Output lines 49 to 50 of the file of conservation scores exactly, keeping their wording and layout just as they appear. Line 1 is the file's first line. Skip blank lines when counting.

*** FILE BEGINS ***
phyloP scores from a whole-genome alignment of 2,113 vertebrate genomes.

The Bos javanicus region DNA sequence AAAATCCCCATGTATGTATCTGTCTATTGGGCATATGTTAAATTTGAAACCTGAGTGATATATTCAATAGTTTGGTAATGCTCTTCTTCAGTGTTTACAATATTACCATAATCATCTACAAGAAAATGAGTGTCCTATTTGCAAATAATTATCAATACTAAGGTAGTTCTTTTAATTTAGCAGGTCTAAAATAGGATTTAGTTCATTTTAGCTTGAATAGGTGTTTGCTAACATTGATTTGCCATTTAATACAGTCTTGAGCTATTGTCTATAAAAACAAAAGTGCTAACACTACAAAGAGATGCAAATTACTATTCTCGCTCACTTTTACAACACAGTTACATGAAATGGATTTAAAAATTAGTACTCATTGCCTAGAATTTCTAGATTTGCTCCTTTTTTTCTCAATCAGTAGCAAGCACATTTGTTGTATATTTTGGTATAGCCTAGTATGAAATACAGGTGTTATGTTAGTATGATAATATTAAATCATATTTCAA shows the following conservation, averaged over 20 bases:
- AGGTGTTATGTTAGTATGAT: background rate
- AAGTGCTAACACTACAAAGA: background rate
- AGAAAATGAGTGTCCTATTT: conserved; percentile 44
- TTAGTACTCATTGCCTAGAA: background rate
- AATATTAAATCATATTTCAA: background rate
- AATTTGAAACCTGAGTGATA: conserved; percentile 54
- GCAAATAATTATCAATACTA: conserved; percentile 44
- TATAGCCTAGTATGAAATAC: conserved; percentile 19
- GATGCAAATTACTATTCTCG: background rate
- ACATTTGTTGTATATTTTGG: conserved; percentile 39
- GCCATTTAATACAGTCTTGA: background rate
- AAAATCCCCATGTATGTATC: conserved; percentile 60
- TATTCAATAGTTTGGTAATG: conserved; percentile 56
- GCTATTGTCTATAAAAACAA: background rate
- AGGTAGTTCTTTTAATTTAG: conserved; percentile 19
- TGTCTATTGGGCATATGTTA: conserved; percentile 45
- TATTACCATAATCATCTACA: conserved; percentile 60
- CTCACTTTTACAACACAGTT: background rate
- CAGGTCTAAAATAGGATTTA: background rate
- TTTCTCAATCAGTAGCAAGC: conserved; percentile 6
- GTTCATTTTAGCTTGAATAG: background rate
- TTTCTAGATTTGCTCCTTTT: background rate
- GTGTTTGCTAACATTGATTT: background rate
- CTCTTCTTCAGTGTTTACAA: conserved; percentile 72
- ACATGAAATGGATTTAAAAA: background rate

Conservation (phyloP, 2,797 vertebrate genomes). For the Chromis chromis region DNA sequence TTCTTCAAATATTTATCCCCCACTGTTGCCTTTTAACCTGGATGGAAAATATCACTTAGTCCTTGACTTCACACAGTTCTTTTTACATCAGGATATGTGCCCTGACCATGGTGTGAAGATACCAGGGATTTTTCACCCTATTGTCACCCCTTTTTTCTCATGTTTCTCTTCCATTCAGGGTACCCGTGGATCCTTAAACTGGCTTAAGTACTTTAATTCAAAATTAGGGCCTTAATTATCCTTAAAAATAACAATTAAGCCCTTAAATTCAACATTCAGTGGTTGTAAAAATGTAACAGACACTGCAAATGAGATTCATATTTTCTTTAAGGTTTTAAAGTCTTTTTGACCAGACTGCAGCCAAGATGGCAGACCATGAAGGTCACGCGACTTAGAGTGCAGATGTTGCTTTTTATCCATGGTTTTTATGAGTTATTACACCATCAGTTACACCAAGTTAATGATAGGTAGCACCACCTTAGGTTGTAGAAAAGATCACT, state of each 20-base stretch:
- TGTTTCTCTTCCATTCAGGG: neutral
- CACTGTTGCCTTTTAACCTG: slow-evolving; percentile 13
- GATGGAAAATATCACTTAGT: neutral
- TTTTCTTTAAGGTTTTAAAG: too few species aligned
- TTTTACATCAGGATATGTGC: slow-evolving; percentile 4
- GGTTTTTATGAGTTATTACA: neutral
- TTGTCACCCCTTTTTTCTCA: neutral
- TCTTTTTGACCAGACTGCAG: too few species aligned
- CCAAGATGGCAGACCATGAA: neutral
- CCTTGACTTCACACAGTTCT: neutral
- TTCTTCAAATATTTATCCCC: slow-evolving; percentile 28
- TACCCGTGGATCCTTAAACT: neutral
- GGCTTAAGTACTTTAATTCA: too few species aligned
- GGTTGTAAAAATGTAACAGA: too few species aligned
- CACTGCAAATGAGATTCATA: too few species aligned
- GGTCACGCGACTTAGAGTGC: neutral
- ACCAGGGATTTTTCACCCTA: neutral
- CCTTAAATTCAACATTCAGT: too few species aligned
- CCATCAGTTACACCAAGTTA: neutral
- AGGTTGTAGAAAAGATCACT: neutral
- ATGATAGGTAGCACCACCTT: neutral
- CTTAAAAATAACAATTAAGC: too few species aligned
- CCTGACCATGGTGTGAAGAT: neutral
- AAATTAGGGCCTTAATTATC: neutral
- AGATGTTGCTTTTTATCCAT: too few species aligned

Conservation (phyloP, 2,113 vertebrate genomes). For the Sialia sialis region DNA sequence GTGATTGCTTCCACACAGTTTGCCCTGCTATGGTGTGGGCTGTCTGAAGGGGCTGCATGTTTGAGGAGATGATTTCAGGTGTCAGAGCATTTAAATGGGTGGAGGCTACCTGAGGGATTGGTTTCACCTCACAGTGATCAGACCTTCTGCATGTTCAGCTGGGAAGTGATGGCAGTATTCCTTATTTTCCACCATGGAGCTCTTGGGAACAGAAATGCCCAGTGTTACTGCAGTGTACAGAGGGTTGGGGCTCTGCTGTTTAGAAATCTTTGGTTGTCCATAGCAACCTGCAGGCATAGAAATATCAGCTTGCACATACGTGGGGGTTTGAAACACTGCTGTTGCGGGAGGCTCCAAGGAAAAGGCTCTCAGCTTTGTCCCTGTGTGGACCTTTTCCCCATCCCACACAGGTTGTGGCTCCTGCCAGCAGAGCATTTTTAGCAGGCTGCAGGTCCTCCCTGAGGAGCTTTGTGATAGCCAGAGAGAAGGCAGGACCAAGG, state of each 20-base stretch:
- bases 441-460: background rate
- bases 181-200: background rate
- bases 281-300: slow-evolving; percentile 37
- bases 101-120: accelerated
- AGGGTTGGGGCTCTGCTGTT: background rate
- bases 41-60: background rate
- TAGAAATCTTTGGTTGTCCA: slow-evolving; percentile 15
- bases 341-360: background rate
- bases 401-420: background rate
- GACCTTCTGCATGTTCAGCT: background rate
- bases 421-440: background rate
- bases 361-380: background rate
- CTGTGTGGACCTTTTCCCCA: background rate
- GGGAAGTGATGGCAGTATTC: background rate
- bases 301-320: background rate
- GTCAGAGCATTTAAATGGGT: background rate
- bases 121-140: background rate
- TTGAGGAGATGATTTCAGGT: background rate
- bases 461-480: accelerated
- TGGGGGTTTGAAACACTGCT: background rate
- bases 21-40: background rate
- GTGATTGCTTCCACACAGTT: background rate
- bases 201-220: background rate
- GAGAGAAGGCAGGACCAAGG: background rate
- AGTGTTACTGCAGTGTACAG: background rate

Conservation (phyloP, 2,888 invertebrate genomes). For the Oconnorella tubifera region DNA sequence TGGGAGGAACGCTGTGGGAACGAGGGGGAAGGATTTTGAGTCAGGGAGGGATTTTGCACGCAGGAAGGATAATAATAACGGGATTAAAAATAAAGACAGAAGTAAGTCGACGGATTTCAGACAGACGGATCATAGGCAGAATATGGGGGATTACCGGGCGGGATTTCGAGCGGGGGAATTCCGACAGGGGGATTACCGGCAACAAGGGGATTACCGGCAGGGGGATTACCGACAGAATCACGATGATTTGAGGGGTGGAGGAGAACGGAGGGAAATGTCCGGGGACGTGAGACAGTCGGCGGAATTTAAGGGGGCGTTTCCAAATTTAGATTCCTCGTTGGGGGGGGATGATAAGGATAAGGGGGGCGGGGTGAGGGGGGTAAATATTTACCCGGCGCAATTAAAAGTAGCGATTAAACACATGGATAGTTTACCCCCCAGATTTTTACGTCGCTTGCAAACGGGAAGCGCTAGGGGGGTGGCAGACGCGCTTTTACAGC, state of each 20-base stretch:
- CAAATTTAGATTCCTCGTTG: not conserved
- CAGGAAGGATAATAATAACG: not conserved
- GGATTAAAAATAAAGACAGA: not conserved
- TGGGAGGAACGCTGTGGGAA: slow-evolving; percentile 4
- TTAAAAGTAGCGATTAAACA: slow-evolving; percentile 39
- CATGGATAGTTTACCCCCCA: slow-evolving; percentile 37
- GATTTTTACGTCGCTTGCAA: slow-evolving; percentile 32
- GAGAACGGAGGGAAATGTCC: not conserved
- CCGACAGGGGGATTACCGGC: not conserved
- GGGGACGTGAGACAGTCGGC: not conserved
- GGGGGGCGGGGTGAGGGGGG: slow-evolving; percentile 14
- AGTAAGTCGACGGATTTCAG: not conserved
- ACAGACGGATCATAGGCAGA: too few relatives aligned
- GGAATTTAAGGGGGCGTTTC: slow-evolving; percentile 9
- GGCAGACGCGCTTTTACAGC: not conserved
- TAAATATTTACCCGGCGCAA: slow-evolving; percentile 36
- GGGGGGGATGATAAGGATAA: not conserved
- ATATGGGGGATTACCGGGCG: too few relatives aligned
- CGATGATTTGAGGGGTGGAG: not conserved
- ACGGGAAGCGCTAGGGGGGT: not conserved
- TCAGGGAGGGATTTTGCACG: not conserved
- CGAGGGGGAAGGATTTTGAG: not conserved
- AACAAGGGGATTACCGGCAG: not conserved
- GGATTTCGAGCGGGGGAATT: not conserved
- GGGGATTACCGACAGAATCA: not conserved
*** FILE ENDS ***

- ATGATAGGTAGCACCACCTT: neutral
- CTTAAAAATAACAATTAAGC: too few species aligned